First Choice Neurology (FCN), the largest neurology group in the U.S. with more than 50 Care Centers in six Florida counties and services at 45+ major hospitals, has become the first neurology network in the United States to offer patients, ages 18-80, a simple saliva test to determine future risk of Alzheimer’s. The Alzheimer’s Risk Test was developed by US company, Sampled, based on genoSCORE™ technology originated by UK-based Cytox Limited.
According to FCN Miami-based neurologist Dr. Jeff Gelblum, this risk test called The Alzheimer’s Risk Test could transform physicians’ ability to predict and manage this dreaded disease. “This new genetic test is CLIA-accredited and uses a polygenic risk score (PRS), which accesses the accumulation of thousands of small genetic variations to determine Alzheimer’s risk,” he explained. “Tests like 23andme are like the Chevy’s of genetic testing, as they use only one gene marker for Alzheimer’s and are not reliable predictors. This new test is like a Mercedes, giving us actionable knowledge to be able to help patients manage their health.”
“Alzheimer’s disease affects more than 46 million people in the world,” he continued. “We see this new test as a powerful tool to guide patients toward effective lifestyle and therapeutic interventions that can have a significant impact on delaying the onset of disease symptoms and cognitive decline.”
FCN physicians will be using the results from this non-invasive, genetic test to assess the risk of cognitive decline due to Alzheimer’s disease (AD). A simple saliva sample will help assess patients for the risk of developing Alzheimer’s before symptoms arise, and prior to invasive cerebrospinal fluid (CSF) testing or expensive scanning techniques. The test kits, which cost $599 and are not currently covered by insurance, can be easily administered at home. All tests are processed by a U.S.-based laboratory.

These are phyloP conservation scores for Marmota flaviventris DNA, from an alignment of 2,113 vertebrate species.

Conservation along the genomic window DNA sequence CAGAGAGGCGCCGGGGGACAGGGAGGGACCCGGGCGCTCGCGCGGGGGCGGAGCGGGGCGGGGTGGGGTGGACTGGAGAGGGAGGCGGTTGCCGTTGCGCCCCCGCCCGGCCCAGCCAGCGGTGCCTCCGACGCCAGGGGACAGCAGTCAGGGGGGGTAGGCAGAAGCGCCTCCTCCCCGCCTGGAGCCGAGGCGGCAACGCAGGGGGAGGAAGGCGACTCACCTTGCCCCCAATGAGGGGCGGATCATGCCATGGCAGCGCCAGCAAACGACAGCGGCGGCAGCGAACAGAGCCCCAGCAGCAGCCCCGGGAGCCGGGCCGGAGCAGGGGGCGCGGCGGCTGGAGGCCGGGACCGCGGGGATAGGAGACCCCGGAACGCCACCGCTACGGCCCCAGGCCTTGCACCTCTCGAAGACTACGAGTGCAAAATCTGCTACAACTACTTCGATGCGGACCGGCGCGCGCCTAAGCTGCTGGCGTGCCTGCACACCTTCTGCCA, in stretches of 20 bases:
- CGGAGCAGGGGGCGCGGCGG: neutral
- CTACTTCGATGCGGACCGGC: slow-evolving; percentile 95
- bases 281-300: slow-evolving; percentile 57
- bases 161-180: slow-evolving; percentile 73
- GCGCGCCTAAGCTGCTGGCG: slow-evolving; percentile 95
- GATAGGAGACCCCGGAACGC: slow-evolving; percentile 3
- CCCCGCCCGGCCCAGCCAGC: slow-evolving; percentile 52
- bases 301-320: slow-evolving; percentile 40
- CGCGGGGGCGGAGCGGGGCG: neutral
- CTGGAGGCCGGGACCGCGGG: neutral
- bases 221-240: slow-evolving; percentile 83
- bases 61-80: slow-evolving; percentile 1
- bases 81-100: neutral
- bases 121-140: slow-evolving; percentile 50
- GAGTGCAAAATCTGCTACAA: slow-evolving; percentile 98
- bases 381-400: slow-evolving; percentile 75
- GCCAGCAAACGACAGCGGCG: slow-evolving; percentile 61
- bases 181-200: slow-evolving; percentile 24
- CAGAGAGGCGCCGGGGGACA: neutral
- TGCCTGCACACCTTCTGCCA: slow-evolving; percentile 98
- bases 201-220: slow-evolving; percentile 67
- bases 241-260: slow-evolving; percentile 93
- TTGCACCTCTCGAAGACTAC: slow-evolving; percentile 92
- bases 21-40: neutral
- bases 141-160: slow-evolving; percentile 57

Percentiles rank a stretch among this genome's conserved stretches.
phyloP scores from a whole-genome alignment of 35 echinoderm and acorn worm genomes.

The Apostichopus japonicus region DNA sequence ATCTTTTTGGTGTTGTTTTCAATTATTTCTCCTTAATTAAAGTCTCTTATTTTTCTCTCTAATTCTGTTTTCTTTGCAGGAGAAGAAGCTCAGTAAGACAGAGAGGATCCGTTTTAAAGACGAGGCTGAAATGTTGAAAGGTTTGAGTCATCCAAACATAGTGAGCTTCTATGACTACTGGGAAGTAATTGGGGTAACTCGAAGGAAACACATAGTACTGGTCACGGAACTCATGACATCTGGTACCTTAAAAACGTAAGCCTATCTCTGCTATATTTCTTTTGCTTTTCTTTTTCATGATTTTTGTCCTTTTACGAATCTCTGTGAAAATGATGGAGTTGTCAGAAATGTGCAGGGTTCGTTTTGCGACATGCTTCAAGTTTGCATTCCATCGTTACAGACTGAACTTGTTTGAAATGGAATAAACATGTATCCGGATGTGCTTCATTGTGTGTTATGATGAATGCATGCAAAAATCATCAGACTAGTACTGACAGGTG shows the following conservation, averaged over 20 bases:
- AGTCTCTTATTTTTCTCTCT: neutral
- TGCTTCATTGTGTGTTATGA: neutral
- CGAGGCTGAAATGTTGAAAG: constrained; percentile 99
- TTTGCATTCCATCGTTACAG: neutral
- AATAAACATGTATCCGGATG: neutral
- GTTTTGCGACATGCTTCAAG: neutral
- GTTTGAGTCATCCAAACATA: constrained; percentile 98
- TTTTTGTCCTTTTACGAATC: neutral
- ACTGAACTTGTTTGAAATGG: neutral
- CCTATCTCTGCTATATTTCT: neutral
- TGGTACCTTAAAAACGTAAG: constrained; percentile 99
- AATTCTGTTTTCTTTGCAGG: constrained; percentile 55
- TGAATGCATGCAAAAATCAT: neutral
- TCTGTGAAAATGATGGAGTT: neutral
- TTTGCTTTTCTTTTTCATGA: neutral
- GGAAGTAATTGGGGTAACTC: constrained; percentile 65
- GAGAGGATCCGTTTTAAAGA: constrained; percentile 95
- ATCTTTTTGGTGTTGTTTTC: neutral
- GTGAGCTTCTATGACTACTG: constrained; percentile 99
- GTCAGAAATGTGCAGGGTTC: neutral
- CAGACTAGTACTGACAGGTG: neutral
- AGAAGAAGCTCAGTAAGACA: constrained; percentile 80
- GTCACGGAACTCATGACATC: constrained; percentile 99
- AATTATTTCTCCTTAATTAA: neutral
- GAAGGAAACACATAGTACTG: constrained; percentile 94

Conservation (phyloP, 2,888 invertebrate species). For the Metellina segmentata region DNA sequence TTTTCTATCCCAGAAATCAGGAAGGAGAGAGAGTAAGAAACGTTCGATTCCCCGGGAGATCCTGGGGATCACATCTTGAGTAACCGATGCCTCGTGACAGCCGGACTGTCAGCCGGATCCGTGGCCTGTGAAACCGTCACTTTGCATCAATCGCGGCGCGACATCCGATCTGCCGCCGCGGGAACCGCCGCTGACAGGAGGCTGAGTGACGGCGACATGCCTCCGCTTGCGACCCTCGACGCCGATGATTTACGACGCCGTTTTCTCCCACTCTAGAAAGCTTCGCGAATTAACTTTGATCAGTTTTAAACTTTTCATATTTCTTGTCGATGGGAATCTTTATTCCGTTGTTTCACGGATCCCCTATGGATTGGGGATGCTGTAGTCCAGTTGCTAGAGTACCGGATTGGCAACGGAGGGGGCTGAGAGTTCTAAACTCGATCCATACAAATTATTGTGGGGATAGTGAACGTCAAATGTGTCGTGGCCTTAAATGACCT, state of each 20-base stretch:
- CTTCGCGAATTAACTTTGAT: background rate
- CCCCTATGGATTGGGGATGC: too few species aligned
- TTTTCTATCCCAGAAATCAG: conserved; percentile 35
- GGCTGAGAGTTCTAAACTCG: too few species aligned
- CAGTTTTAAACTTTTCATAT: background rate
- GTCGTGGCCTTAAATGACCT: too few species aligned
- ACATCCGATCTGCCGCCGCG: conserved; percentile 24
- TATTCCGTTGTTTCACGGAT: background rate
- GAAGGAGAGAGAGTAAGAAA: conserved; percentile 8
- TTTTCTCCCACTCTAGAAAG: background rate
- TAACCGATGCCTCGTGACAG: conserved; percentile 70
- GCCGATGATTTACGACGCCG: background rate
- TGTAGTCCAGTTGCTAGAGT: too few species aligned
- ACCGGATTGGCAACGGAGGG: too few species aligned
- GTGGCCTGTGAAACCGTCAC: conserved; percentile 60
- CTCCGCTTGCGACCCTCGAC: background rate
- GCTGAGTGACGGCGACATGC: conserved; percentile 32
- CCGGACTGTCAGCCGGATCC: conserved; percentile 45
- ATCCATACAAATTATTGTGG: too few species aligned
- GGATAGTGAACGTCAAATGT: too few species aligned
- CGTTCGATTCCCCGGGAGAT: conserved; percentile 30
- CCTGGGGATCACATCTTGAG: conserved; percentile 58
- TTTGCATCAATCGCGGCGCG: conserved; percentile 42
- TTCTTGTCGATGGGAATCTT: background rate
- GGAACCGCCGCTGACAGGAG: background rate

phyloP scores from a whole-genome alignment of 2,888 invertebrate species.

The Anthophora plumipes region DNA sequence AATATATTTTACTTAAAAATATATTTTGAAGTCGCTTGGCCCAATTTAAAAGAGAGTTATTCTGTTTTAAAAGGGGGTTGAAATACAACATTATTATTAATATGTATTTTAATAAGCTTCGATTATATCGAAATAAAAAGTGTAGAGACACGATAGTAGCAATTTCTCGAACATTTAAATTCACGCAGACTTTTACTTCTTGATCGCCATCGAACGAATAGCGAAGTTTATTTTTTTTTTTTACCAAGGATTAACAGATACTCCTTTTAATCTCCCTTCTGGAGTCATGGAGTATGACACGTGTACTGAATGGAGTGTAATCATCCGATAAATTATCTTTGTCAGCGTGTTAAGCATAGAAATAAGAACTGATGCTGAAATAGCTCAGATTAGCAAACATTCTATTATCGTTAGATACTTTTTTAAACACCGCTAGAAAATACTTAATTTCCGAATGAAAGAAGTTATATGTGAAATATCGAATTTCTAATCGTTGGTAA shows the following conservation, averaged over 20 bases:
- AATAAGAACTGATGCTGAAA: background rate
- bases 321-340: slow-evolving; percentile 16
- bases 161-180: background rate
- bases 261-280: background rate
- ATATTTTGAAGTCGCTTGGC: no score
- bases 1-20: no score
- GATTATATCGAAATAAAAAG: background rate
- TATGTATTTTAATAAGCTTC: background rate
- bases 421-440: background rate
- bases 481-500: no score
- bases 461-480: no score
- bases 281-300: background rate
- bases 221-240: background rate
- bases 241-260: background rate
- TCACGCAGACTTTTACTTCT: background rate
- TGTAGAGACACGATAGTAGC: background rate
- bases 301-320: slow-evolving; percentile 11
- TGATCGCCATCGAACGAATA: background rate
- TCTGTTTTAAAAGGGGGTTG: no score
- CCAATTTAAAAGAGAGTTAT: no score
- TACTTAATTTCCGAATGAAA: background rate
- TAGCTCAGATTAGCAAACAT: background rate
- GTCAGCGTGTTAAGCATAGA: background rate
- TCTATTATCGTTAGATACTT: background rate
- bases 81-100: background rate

For patients fearing negative results, Dr. Gelblum has reassuring advice. “A number of clinical trials are currently in progress that gives pre-symptomatic patients the ability to access promising new drug therapies,” he said. “There are a number of drugs in the pipeline that are designed to support at-risk individuals.”
He adds that lifestyle changes, such as diet and exercise, also have significant positive results for those testing for high risk of Alzheimer’s.
Dr. Richard Pither, CEO of Cytox, said, “At Cytox our mission is to transform how people are managed within the Alzheimer’s disease care pathway. Our genoSCORE technology, which powers the Sampled Alzheimer’s Risk Test, enables physicians to make immediate decisions about their patients’ risk of cognitive decline due to Alzheimer’s disease.”
About Alzheimer’s Disease
Alzheimer’s Disease is a type of dementia-causing problems with memory loss and other cognitive abilities. Symptoms usually develop slowly and worsen over time. In the early stages, memory loss is mild, but with late-stage Alzheimer’s, individuals lose the ability to carry on a conversation. Alzheimer’s disease is progressive, and dementia symptoms gradually worsen over a number of years. Currently, there is no cure for Alzheimer’s, but treatments for symptoms are available and clinical research continues. Visit our Memory Cafe.
Without new drug therapies, the economic and healthcare cost burden of dementia – including Alzheimer’s disease (AD) – is estimated to exceed $1tn per year in the next decade2. AD – a highly complex disease with risk factors based in genetics, lifestyle, age, and environment. Cytox’s products genoSCORETM and genoTORTM use Polygenic Risk Scoring (PRS) to predict the risk of individuals developing Alzheimer’s Disease and to improve clinical trial outcomes through patient stratification and the genetic characterization of the disease. Visit their website at www.cytoxgroup.com
The genoSCORE technology underpins non-invasive, genetic tests to assess the risk of cognitive decline due to Alzheimer’s disease (AD). The test, which uses a simple blood or saliva sample, analyses over 100,000 single nucleotide polymorphisms (SNPs) – small genetic variations – that are associated with AD. As such, the test generates a patient-specific polygenic risk score (PRS).
Clinicians can use the test to assess patients for the risk of developing Alzheimer’s, before symptoms arise, prior to invasive cerebrospinal fluid (CSF) testing or expensive scanning techniques. Furthermore, the test’s simplicity of use would enable elderly and vulnerable patients to self-isolating due to COVID-19, or not wishing or being easily able to attend healthcare settings, to provide a suitable sample from home.
Developers of new AD drug therapies can also test to identify and recruit patients to clinical studies, ensuring the selection of the most suitable candidates, those most likely to experience cognitive decline over the time period of the study.